Is it a future garage sale item? Having an exit strategy for discarding the item is good but if you can already tell the item won’t go the distance, then pass!

Where will you put it? Use the amount of space you have to set a realistic limit. A one-in-one-out approach where you plan to discard something before or right after bringing something new in can help keep a space functioning.

What about that great gift that just went on sale! 1. Gift experiences rather than more stuff and help young families have more fun and keep the playroom and living spaces comfortable. 2. Consumable products are a good idea if you know the person’s preferences for scent or taste. 3. Enjoyable activities will promote relaxation and stress reduction.

Accepting other’s boundaries is also a great way to further develop a safe relationship with them. So, if someone dreads another “thing” coming into their home, the kids will be alright if they are gifted an experience, consumable (parent-approved), or activity rather than another toy. Remember to ask for a gift wish list. Give Wishlistr a try and add links to items from different websites all in one spot.

Rescuing lost animals. 10 tips for rescuing and 5 tips for preventing loss.

Squirrel! For me, it’s more like, dog! This past Sunday, I was putting in the time to prep a donation pick up for Disabled Veterans of America (DAV) and pulling some weeds in my front yard when a small dog wearing a blue t-shirt and dragging a very long leash/ tether stopped to visit. Do you see a lost dog and immediately think about rescuing it? I do. Do you have numerous dogs showing up in your yard and front door? I do!

Here are 10 tips for rescuing animals.

  1. Animals may run when approached. Try to gently call the dog. If you have a treat, say, “good boy, would you like a treat?” Do not follow behind a dog, flank the animal instead. Go across a street and walk at a pace that gets you ahead of the animal, and when ahead of the animal, cross the street to be on the same side and ahead of the dog to try calling again.
  2. Be safe. Avoid cars. Avoid directing the animal into harm’s way. Have an exit plan if the animal is not friendly. If there is any doubt, don’t approach the animal.
  3. Vet clinics will scan the animal for free. Call a local vet to see if it is OK to bring the animal by for a scan. They may keep the animal if a microchip is readable. Animal Control may be willing to visit you to scan the animal. Shelters and animal control need the animal’s information. Give them a call with a good description. A dog brought to a shelter may be in limited time. The “hold” for a lost animal may be short, 3-5 days, and then the animal will go up for adoption or be euthanized sooner or later. Once the animal goes to Animal Control or a Shelter, the pet parents may face fees to pick up the animal, and the animal may have undergone procedures to get fixed.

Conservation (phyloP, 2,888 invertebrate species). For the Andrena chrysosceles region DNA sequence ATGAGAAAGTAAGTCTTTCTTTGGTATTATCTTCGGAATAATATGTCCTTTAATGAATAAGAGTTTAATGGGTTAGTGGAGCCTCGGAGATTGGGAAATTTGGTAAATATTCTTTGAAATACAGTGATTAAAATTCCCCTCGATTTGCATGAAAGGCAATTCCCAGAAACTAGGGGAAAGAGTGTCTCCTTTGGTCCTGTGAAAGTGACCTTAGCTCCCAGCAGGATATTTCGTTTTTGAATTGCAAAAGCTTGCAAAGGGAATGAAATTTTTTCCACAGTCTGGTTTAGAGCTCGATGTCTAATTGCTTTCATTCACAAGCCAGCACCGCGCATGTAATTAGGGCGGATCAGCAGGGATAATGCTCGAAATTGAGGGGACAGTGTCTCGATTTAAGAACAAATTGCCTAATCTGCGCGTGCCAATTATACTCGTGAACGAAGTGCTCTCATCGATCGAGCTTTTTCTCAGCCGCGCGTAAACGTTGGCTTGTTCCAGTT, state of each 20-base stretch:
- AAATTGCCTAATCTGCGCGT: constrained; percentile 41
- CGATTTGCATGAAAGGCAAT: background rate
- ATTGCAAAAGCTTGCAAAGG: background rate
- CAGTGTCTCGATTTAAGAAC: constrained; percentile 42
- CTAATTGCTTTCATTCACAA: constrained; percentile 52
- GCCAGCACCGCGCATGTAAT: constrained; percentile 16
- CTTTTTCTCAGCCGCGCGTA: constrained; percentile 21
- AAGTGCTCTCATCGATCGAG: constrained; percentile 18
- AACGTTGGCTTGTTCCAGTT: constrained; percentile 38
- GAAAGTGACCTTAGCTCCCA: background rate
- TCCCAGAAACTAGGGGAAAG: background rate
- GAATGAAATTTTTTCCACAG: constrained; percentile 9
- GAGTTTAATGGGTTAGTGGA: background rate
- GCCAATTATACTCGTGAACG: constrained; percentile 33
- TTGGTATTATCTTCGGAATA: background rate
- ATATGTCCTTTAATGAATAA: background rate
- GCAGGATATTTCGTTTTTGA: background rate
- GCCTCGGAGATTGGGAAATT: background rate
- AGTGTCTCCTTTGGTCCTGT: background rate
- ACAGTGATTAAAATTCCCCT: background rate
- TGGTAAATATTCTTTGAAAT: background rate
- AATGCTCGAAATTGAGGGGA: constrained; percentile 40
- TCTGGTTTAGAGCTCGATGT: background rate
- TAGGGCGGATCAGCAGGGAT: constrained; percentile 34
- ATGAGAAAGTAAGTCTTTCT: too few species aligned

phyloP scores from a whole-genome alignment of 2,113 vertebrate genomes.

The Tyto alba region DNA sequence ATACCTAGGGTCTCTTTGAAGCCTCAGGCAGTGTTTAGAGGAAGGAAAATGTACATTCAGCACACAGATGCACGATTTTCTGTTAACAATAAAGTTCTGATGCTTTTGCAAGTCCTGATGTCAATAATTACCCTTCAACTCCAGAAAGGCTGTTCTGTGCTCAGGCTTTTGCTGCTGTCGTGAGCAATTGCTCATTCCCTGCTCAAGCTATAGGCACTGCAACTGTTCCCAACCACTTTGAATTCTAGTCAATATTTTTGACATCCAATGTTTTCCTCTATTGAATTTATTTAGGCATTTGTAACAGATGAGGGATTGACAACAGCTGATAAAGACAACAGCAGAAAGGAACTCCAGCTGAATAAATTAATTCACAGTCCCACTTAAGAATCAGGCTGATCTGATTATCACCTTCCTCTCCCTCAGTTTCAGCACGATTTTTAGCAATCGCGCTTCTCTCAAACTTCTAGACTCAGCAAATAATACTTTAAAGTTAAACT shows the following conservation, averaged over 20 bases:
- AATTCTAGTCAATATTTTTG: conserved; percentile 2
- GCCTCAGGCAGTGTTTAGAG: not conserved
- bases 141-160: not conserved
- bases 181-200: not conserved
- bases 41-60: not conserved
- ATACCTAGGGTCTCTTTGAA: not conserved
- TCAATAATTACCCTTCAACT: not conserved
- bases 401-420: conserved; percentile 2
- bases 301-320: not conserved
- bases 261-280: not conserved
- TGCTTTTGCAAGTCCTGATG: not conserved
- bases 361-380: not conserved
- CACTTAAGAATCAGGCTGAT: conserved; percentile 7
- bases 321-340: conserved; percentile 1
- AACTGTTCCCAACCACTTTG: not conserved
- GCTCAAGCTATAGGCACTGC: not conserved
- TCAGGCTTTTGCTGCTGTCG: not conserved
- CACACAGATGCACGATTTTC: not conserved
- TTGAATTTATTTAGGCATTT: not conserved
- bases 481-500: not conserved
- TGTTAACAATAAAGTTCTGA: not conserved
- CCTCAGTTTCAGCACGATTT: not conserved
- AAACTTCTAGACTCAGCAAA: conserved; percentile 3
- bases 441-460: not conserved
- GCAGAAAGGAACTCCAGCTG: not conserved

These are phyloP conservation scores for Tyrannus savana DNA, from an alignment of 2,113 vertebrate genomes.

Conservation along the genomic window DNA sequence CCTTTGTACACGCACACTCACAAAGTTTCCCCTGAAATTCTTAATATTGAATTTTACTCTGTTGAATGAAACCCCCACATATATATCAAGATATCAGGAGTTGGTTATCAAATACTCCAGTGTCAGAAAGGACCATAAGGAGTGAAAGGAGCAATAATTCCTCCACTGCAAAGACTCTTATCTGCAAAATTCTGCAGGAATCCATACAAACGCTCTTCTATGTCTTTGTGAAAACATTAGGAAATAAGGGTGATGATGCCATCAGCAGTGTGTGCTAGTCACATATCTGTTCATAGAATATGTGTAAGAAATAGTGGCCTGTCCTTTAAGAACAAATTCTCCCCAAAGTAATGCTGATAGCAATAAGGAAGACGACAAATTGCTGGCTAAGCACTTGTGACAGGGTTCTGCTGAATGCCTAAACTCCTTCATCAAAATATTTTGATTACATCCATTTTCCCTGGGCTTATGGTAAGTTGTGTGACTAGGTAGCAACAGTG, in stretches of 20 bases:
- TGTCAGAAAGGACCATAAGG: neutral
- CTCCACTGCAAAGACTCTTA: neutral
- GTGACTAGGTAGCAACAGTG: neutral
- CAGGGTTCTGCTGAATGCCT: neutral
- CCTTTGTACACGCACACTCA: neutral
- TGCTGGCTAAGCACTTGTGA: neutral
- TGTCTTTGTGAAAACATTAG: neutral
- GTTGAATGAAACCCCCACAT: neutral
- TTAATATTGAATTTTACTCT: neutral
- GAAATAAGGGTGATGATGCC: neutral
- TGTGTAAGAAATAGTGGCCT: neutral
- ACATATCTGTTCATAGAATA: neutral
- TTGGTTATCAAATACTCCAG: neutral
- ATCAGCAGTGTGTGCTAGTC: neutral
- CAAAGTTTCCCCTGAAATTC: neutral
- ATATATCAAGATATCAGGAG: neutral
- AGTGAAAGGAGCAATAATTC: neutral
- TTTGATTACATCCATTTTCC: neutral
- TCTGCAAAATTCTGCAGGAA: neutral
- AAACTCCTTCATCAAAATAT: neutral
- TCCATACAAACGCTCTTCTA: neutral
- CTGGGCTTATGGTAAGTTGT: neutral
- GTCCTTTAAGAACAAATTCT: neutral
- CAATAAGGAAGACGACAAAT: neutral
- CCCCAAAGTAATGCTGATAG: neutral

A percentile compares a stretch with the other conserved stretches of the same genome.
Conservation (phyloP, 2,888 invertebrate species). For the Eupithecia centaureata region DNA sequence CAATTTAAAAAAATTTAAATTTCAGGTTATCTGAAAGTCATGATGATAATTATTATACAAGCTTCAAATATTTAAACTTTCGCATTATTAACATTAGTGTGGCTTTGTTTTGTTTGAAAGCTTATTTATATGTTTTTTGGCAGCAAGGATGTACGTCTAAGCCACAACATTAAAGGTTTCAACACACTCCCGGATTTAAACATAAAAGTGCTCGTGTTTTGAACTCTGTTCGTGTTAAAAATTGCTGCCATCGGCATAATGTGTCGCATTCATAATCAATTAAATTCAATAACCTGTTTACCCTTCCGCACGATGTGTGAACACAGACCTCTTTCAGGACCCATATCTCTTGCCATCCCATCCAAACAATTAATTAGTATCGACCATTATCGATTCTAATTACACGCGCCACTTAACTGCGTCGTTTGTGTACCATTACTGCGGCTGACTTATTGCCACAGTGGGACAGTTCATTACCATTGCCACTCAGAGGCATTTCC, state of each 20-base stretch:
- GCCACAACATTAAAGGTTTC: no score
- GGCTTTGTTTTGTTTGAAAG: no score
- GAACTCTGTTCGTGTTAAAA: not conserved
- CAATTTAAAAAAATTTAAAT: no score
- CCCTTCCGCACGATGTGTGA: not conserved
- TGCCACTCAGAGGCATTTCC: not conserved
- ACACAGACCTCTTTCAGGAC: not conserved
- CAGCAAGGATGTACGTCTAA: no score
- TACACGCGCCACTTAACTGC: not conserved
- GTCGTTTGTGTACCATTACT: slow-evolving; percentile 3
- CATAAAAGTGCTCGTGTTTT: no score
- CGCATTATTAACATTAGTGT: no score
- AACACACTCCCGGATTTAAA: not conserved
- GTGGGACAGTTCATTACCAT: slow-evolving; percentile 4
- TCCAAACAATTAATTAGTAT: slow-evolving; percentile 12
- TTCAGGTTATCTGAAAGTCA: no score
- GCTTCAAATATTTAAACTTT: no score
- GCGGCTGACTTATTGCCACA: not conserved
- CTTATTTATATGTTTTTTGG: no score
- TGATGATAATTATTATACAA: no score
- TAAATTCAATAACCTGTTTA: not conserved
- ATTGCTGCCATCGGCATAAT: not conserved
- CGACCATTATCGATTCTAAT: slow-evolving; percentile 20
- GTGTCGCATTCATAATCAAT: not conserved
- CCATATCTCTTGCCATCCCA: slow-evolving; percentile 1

4. Get the word out. Sites like allow you to add a lost or found pet, their picture, information and gives you an easy way to print out a flier currently for free. The site allows you to boost a post for an additional cost which is optional. I always check the PetRescuers App for lost dogs in my area.
  5. A quick Google search for “lost dog (sex) (color) (and city)” may help you get closer to finding the pet parents. On a recent search in Google, a hit came up for NextDoor, a social network for neighborhoods, which I had long forgotten about since joining. I logged in and found a comment referring to my doggie guest and brought him back to the person who found him three weeks ago. That was a bittersweet reunion. He was brought back to a caring person who was also looking for his family while helping him, and they were compassionate and kind to the dog,  but I also love it when the original families are reunited. And, later, I uploaded an image of my own dog, his name, and details to a NextDoor Pet Directory.
  6. The virtual checklist. It may help to say what you have done for the lost dog when posting to a social media site like a local Facebook group for lost and found dogs. Long-time rescuers will ask what feels like a million questions if you don’t! Check off some of these boxes when posting: Checked for Microchip. Sent picture and details to Animal Control and Shelters. The dog does not look like “John” or “Jane” or any of the currently posted lost animals on this Facebook group. It would be great if the admins of the multiple local pages for one area could come together and combine – creating a one-stop-shop for the lost and found dogs, but for now, there are still multiple groups dedicated to this purpose and therefore to check. The people in those groups often belong to more than one and will sometimes cross-post among the groups on your behalf and on behalf of the animal.
  7. Hold back on some of the details and don’t ask leading questions. Provide enough details for a parent searching to get a hit. Then, allow the person who calls you to tell you about their dog, and see if they are a match. What do they know that only someone who owned the dog would know?